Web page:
What a heavy pen President Thabo Mbeki has held in his hand these past few weeks.
He is the president of the ANC and on this day, 95 years ago, his party was formed.
Mbeki's pen is supposed to deliver the document that will tell the party's members where the ANC is to go this year and how it is to solve its problems and those of the country. Mbeki's pen is supposed to deliver the elixir of life to a party that is at war with itself; a party that seeks new direction and new purpose.
Who would want to be Mbeki on Saturday when he delivers this year's January 8 Statement in Mpumalanga? Who would want to be a man who is supposed to give direction to supporters who have walked out on him in the past few months while he addresses them? Who would want to be the president of a party that is so deeply split in half that leaders have even stopped talking to each other?
Every year for decades now the ANC's national executive committee has released, on behalf of this proud movement, a statement charting the way forward for the year.
Every cadre of the ANC would devour the January 8 Statement for direction, for sustenance that the leadership knew what it was doing and for clues to the way forward to achieve freedom.
"During the height of the apartheid era such statements mapped out the main activities for the year ahead and usually named the year with these tasks in mind," the ANC website said.
In a post-apartheid, free and democratic South Africa, these statements became a pointer to the ANC's policy direction and the route along which it wanted to steer South Africa.
January 8 statements before 1994 were traditionally bravura affairs. But behind the bravado one could decipher policy shifts. Just as they were letters meant to lift the despair of apartheid and to make the enemy believe that the ANC's cadres were ready and willing to overthrow the government, they also pointed to what the thinking in the ANC was strategically.
And they worked. In 1986, for example, ANC president Oliver Tambo delivered a statement that said: "The charge we give to Umkhonto weSizwe and to the masses of our people is attack, advance, give the enemy no quarter - an eye for an eye, a tooth for a tooth!"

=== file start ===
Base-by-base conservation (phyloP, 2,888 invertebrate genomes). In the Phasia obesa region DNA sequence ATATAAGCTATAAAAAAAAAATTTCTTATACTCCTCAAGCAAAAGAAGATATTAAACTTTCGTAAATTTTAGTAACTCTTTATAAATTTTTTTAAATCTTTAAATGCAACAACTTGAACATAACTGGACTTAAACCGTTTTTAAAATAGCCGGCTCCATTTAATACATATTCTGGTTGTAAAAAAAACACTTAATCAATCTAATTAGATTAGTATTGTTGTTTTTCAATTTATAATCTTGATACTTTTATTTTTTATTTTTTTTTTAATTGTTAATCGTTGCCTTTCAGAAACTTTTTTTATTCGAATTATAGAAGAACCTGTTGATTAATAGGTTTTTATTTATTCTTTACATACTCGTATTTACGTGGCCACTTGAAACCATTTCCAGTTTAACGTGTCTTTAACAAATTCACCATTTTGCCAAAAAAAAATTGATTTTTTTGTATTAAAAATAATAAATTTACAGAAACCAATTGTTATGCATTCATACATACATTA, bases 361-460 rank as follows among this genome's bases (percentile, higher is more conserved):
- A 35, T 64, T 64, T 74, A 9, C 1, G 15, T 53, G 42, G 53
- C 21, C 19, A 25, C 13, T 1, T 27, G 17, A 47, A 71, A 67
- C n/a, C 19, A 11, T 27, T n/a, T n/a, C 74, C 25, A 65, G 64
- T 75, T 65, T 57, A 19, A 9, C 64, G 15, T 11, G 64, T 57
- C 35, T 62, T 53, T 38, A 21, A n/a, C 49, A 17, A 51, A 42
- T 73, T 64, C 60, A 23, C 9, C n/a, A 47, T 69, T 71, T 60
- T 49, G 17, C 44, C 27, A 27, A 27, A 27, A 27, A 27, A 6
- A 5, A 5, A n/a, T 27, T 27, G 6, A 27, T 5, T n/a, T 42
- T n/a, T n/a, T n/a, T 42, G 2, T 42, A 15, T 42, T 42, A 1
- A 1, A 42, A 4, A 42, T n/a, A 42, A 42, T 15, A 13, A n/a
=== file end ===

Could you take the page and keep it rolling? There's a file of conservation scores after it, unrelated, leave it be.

It is a message that was needed in the dark year when the apartheid regime banned demonstrations, jailed thousands of children and undertook its most murderous and concerted assault yet on the liberation forces.
Many black South Africans were in despair. The ANC needed to encourage them to continue the fight.
Policy-wise, the ANC knew that many white South Africans were gatvol with apartheid.
They needed an alternative vision of the future. And the ANC masterfully recognised this.
In that January 8 Statement, Tambo said: "Once more, we call on our white compatriots, and especially the youth, to break ranks with the apartheid system, to refuse to serve in its armed forces and no longer to mortgage their future to a racist system that is doomed to destruction.
"Together, black and white, we will destroy the monstrous apartheid regime and, as equals, rebuild our country for the benefit of all its citizens."
It is instructive that in 1986 there was an unprecedented surge of support for the ANC in the white community, white universities and other institutions.
The apartheid regime also acceded to many of the demands that the ANC placed in its January 8 Statement. The pass system, for example, was scrapped that year.
Interestingly, too, the people on the ground listened to the ANC. The year 1986 will go down as one in which the apartheid regime actually had a "people's war" on its hands.
This was not just because people were angry. The ANC had told them, in numerous copies of the statement, that: "We declare 1986 the Year of Umkhonto weSizwe - the People's Army! Let this Year of the People's Army see us engulf the apartheid system in the fires and the thunder of a people's war!"
So, then, what was Mbeki thinking about when he wrote this year's statement? Consider his problems.
As Mbeki wrote, Jacob Zuma traversed villages, towns and cities giving speeches and casting aspersion on Mbeki's leadership. Leaders of his party, including - or rather led by - Cabinet members and their wives are deep in the trough of self-enrichment.
People are dying of HIV-Aids in the thousands every week. ANC branches are feuding, ANC leaders are feuding. The ANC's congress, where top leaders and a new president will be chosen, is coming up in December.
This is the year of a thin line for Mbeki and his party.
This is the year in which the ANC's feuding could begin to chip away at its support base.
This is the year in which an astute opposition party could begin to encroach on the party of Tambo and Pixley kaIsaka Seme.
But all that will not happen. The divides will rise up from within the ANC itself.
The truth and the stark reality that Mbeki must now face is that this is the year in which the party of Luthuli and Mandela could split into two.
The results of most leadership contests in the ANC, the latest of which is the Eastern Cape, show that the ANC is cleaved right down the middle. Mindful of this, would Zuma accept a leadership result that goes against him come December?
If Zuma leaves the ANC today, he would become the most powerful leader in the country after Mbeki.
Indeed, if an election were held soon, is it not possible that he would become THE most powerful leader in the country?
I would not like to be Mbeki today, writing that January 8 Statement.
It would be impossible to write it without being aware that Zuma could walk away and that a lot of disgruntled people would walk away with him.
That long walk away from the ANC is the spectre that will haunt it and our country this year. It might not happen.
If it does, however, expect everything as we know it to change dramatically.